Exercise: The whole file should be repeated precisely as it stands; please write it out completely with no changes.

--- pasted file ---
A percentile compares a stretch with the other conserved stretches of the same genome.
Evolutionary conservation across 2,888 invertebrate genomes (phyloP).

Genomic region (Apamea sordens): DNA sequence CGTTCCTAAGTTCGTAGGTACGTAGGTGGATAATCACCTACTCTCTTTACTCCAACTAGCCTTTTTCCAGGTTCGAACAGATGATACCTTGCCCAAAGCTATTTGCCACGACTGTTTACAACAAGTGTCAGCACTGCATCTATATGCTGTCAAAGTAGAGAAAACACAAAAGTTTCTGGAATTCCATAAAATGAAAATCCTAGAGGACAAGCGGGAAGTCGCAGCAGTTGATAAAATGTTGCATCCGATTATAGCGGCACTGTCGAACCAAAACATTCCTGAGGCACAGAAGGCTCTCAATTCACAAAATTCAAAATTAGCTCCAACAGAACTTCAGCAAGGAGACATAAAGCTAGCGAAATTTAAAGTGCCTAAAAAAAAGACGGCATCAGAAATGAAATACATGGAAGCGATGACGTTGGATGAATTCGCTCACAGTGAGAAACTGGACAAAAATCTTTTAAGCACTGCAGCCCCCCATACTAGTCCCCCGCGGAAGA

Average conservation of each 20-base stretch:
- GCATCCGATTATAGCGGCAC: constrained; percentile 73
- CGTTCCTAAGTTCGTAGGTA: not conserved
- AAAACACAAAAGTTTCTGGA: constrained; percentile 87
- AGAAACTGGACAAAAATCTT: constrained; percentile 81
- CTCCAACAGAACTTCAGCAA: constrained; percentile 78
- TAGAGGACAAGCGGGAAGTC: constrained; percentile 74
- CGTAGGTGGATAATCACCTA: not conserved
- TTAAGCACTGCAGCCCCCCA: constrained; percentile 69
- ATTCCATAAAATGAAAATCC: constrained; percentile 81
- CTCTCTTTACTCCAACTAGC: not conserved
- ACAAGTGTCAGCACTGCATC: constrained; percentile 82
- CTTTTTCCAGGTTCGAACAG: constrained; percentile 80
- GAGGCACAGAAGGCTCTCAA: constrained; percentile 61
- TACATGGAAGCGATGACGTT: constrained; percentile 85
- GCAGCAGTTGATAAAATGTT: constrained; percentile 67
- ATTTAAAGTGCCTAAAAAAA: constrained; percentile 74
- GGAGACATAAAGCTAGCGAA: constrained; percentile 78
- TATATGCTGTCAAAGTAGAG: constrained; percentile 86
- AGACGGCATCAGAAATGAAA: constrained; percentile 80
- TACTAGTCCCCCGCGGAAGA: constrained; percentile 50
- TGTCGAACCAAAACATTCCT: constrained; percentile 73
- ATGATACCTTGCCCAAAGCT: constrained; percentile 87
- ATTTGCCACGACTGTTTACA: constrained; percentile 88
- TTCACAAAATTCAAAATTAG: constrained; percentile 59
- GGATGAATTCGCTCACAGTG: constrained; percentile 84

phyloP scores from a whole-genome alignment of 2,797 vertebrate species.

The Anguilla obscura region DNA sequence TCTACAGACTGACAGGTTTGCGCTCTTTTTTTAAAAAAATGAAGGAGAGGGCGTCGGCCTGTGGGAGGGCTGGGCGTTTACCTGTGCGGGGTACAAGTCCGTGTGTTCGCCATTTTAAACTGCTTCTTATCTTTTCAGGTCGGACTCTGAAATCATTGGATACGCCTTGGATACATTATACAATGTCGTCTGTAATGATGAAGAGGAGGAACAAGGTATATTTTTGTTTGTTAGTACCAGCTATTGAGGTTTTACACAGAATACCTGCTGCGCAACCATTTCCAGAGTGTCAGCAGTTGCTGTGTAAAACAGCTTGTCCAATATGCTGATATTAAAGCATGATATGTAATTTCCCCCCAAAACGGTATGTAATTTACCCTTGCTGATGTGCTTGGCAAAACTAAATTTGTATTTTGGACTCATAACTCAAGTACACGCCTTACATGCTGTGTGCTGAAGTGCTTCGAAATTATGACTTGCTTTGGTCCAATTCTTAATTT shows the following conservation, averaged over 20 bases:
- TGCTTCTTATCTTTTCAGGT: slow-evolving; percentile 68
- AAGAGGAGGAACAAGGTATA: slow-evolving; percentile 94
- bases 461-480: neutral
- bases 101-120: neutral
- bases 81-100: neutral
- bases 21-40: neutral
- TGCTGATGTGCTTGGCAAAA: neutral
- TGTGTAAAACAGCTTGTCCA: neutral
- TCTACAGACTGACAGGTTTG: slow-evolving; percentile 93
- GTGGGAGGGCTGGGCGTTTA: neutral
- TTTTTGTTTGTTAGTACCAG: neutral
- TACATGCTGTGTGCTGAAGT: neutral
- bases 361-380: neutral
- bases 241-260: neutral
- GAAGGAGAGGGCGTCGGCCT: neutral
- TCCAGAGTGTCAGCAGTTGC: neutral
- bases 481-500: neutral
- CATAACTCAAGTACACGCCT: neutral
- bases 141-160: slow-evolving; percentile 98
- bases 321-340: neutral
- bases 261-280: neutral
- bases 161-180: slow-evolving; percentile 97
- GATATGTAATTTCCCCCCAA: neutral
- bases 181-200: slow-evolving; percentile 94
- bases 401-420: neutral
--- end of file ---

A percentile compares a stretch with the other conserved stretches of the same genome.
Evolutionary conservation across 2,888 invertebrate genomes (phyloP).

Genomic region (Apamea sordens): DNA sequence CGTTCCTAAGTTCGTAGGTACGTAGGTGGATAATCACCTACTCTCTTTACTCCAACTAGCCTTTTTCCAGGTTCGAACAGATGATACCTTGCCCAAAGCTATTTGCCACGACTGTTTACAACAAGTGTCAGCACTGCATCTATATGCTGTCAAAGTAGAGAAAACACAAAAGTTTCTGGAATTCCATAAAATGAAAATCCTAGAGGACAAGCGGGAAGTCGCAGCAGTTGATAAAATGTTGCATCCGATTATAGCGGCACTGTCGAACCAAAACATTCCTGAGGCACAGAAGGCTCTCAATTCACAAAATTCAAAATTAGCTCCAACAGAACTTCAGCAAGGAGACATAAAGCTAGCGAAATTTAAAGTGCCTAAAAAAAAGACGGCATCAGAAATGAAATACATGGAAGCGATGACGTTGGATGAATTCGCTCACAGTGAGAAACTGGACAAAAATCTTTTAAGCACTGCAGCCCCCCATACTAGTCCCCCGCGGAAGA

Average conservation of each 20-base stretch:
- GCATCCGATTATAGCGGCAC: constrained; percentile 73
- CGTTCCTAAGTTCGTAGGTA: not conserved
- AAAACACAAAAGTTTCTGGA: constrained; percentile 87
- AGAAACTGGACAAAAATCTT: constrained; percentile 81
- CTCCAACAGAACTTCAGCAA: constrained; percentile 78
- TAGAGGACAAGCGGGAAGTC: constrained; percentile 74
- CGTAGGTGGATAATCACCTA: not conserved
- TTAAGCACTGCAGCCCCCCA: constrained; percentile 69
- ATTCCATAAAATGAAAATCC: constrained; percentile 81
- CTCTCTTTACTCCAACTAGC: not conserved
- ACAAGTGTCAGCACTGCATC: constrained; percentile 82
- CTTTTTCCAGGTTCGAACAG: constrained; percentile 80
- GAGGCACAGAAGGCTCTCAA: constrained; percentile 61
- TACATGGAAGCGATGACGTT: constrained; percentile 85
- GCAGCAGTTGATAAAATGTT: constrained; percentile 67
- ATTTAAAGTGCCTAAAAAAA: constrained; percentile 74
- GGAGACATAAAGCTAGCGAA: constrained; percentile 78
- TATATGCTGTCAAAGTAGAG: constrained; percentile 86
- AGACGGCATCAGAAATGAAA: constrained; percentile 80
- TACTAGTCCCCCGCGGAAGA: constrained; percentile 50
- TGTCGAACCAAAACATTCCT: constrained; percentile 73
- ATGATACCTTGCCCAAAGCT: constrained; percentile 87
- ATTTGCCACGACTGTTTACA: constrained; percentile 88
- TTCACAAAATTCAAAATTAG: constrained; percentile 59
- GGATGAATTCGCTCACAGTG: constrained; percentile 84

phyloP scores from a whole-genome alignment of 2,797 vertebrate species.

The Anguilla obscura region DNA sequence TCTACAGACTGACAGGTTTGCGCTCTTTTTTTAAAAAAATGAAGGAGAGGGCGTCGGCCTGTGGGAGGGCTGGGCGTTTACCTGTGCGGGGTACAAGTCCGTGTGTTCGCCATTTTAAACTGCTTCTTATCTTTTCAGGTCGGACTCTGAAATCATTGGATACGCCTTGGATACATTATACAATGTCGTCTGTAATGATGAAGAGGAGGAACAAGGTATATTTTTGTTTGTTAGTACCAGCTATTGAGGTTTTACACAGAATACCTGCTGCGCAACCATTTCCAGAGTGTCAGCAGTTGCTGTGTAAAACAGCTTGTCCAATATGCTGATATTAAAGCATGATATGTAATTTCCCCCCAAAACGGTATGTAATTTACCCTTGCTGATGTGCTTGGCAAAACTAAATTTGTATTTTGGACTCATAACTCAAGTACACGCCTTACATGCTGTGTGCTGAAGTGCTTCGAAATTATGACTTGCTTTGGTCCAATTCTTAATTT shows the following conservation, averaged over 20 bases:
- TGCTTCTTATCTTTTCAGGT: slow-evolving; percentile 68
- AAGAGGAGGAACAAGGTATA: slow-evolving; percentile 94
- bases 461-480: neutral
- bases 101-120: neutral
- bases 81-100: neutral
- bases 21-40: neutral
- TGCTGATGTGCTTGGCAAAA: neutral
- TGTGTAAAACAGCTTGTCCA: neutral
- TCTACAGACTGACAGGTTTG: slow-evolving; percentile 93
- GTGGGAGGGCTGGGCGTTTA: neutral
- TTTTTGTTTGTTAGTACCAG: neutral
- TACATGCTGTGTGCTGAAGT: neutral
- bases 361-380: neutral
- bases 241-260: neutral
- GAAGGAGAGGGCGTCGGCCT: neutral
- TCCAGAGTGTCAGCAGTTGC: neutral
- bases 481-500: neutral
- CATAACTCAAGTACACGCCT: neutral
- bases 141-160: slow-evolving; percentile 98
- bases 321-340: neutral
- bases 261-280: neutral
- bases 161-180: slow-evolving; percentile 97
- GATATGTAATTTCCCCCCAA: neutral
- bases 181-200: slow-evolving; percentile 94
- bases 401-420: neutral